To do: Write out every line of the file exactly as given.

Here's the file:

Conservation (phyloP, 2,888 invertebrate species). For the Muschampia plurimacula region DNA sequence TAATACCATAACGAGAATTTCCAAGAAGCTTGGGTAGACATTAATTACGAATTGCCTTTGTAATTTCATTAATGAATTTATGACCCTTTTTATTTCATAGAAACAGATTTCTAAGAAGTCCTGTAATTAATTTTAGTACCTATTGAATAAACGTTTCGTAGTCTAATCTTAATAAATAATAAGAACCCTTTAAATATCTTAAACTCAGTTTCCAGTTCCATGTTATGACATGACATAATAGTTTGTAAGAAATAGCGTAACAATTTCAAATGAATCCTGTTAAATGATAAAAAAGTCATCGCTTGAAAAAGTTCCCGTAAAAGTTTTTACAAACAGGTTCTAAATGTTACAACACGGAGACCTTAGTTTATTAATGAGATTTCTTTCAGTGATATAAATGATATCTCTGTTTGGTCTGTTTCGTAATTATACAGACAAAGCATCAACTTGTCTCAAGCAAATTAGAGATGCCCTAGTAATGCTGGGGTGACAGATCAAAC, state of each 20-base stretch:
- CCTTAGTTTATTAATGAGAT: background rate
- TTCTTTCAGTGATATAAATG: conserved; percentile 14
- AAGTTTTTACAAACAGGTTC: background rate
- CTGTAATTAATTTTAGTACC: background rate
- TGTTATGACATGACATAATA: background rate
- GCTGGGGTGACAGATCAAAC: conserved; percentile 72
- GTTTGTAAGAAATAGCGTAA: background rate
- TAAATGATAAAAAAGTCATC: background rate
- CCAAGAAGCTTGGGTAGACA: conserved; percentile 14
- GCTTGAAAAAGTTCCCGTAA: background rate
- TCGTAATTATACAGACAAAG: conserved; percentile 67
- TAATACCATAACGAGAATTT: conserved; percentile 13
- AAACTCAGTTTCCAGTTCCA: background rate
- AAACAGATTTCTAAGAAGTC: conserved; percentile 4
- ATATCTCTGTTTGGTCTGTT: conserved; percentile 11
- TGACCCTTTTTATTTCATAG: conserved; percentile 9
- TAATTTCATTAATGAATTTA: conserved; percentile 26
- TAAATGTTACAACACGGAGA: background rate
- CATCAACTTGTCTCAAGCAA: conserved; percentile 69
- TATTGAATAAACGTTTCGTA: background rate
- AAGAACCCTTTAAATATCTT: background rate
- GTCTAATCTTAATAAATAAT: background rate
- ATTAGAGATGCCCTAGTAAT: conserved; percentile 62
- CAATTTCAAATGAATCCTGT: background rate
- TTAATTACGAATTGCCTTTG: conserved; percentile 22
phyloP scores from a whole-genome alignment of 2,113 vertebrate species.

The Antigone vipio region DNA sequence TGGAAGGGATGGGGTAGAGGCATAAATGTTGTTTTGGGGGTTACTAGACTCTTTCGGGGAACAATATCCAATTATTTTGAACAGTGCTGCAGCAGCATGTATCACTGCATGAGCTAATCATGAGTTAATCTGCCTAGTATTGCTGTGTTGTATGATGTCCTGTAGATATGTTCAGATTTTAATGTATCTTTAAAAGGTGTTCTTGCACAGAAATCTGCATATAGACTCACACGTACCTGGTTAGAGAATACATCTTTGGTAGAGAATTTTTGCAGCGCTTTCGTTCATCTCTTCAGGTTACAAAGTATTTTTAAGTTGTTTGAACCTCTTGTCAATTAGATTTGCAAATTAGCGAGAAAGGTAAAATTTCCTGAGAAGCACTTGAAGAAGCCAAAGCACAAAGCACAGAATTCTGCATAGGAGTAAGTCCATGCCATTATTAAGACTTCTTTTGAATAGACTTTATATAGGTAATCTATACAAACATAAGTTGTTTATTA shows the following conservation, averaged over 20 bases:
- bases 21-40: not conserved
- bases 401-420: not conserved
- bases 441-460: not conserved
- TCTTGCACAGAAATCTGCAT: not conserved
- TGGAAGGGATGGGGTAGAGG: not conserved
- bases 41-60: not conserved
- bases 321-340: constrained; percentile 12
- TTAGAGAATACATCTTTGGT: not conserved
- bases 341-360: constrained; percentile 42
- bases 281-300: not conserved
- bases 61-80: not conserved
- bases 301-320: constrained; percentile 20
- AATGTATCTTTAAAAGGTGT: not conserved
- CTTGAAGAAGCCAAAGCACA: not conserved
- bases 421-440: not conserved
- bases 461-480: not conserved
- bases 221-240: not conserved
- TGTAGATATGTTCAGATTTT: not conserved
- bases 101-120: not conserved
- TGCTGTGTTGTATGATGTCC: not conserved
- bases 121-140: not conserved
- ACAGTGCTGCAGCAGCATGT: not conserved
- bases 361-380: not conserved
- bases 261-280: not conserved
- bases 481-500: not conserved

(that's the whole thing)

Conservation (phyloP, 2,888 invertebrate species). For the Muschampia plurimacula region DNA sequence TAATACCATAACGAGAATTTCCAAGAAGCTTGGGTAGACATTAATTACGAATTGCCTTTGTAATTTCATTAATGAATTTATGACCCTTTTTATTTCATAGAAACAGATTTCTAAGAAGTCCTGTAATTAATTTTAGTACCTATTGAATAAACGTTTCGTAGTCTAATCTTAATAAATAATAAGAACCCTTTAAATATCTTAAACTCAGTTTCCAGTTCCATGTTATGACATGACATAATAGTTTGTAAGAAATAGCGTAACAATTTCAAATGAATCCTGTTAAATGATAAAAAAGTCATCGCTTGAAAAAGTTCCCGTAAAAGTTTTTACAAACAGGTTCTAAATGTTACAACACGGAGACCTTAGTTTATTAATGAGATTTCTTTCAGTGATATAAATGATATCTCTGTTTGGTCTGTTTCGTAATTATACAGACAAAGCATCAACTTGTCTCAAGCAAATTAGAGATGCCCTAGTAATGCTGGGGTGACAGATCAAAC, state of each 20-base stretch:
- CCTTAGTTTATTAATGAGAT: background rate
- TTCTTTCAGTGATATAAATG: conserved; percentile 14
- AAGTTTTTACAAACAGGTTC: background rate
- CTGTAATTAATTTTAGTACC: background rate
- TGTTATGACATGACATAATA: background rate
- GCTGGGGTGACAGATCAAAC: conserved; percentile 72
- GTTTGTAAGAAATAGCGTAA: background rate
- TAAATGATAAAAAAGTCATC: background rate
- CCAAGAAGCTTGGGTAGACA: conserved; percentile 14
- GCTTGAAAAAGTTCCCGTAA: background rate
- TCGTAATTATACAGACAAAG: conserved; percentile 67
- TAATACCATAACGAGAATTT: conserved; percentile 13
- AAACTCAGTTTCCAGTTCCA: background rate
- AAACAGATTTCTAAGAAGTC: conserved; percentile 4
- ATATCTCTGTTTGGTCTGTT: conserved; percentile 11
- TGACCCTTTTTATTTCATAG: conserved; percentile 9
- TAATTTCATTAATGAATTTA: conserved; percentile 26
- TAAATGTTACAACACGGAGA: background rate
- CATCAACTTGTCTCAAGCAA: conserved; percentile 69
- TATTGAATAAACGTTTCGTA: background rate
- AAGAACCCTTTAAATATCTT: background rate
- GTCTAATCTTAATAAATAAT: background rate
- ATTAGAGATGCCCTAGTAAT: conserved; percentile 62
- CAATTTCAAATGAATCCTGT: background rate
- TTAATTACGAATTGCCTTTG: conserved; percentile 22
phyloP scores from a whole-genome alignment of 2,113 vertebrate species.

The Antigone vipio region DNA sequence TGGAAGGGATGGGGTAGAGGCATAAATGTTGTTTTGGGGGTTACTAGACTCTTTCGGGGAACAATATCCAATTATTTTGAACAGTGCTGCAGCAGCATGTATCACTGCATGAGCTAATCATGAGTTAATCTGCCTAGTATTGCTGTGTTGTATGATGTCCTGTAGATATGTTCAGATTTTAATGTATCTTTAAAAGGTGTTCTTGCACAGAAATCTGCATATAGACTCACACGTACCTGGTTAGAGAATACATCTTTGGTAGAGAATTTTTGCAGCGCTTTCGTTCATCTCTTCAGGTTACAAAGTATTTTTAAGTTGTTTGAACCTCTTGTCAATTAGATTTGCAAATTAGCGAGAAAGGTAAAATTTCCTGAGAAGCACTTGAAGAAGCCAAAGCACAAAGCACAGAATTCTGCATAGGAGTAAGTCCATGCCATTATTAAGACTTCTTTTGAATAGACTTTATATAGGTAATCTATACAAACATAAGTTGTTTATTA shows the following conservation, averaged over 20 bases:
- bases 21-40: not conserved
- bases 401-420: not conserved
- bases 441-460: not conserved
- TCTTGCACAGAAATCTGCAT: not conserved
- TGGAAGGGATGGGGTAGAGG: not conserved
- bases 41-60: not conserved
- bases 321-340: constrained; percentile 12
- TTAGAGAATACATCTTTGGT: not conserved
- bases 341-360: constrained; percentile 42
- bases 281-300: not conserved
- bases 61-80: not conserved
- bases 301-320: constrained; percentile 20
- AATGTATCTTTAAAAGGTGT: not conserved
- CTTGAAGAAGCCAAAGCACA: not conserved
- bases 421-440: not conserved
- bases 461-480: not conserved
- bases 221-240: not conserved
- TGTAGATATGTTCAGATTTT: not conserved
- bases 101-120: not conserved
- TGCTGTGTTGTATGATGTCC: not conserved
- bases 121-140: not conserved
- ACAGTGCTGCAGCAGCATGT: not conserved
- bases 361-380: not conserved
- bases 261-280: not conserved
- bases 481-500: not conserved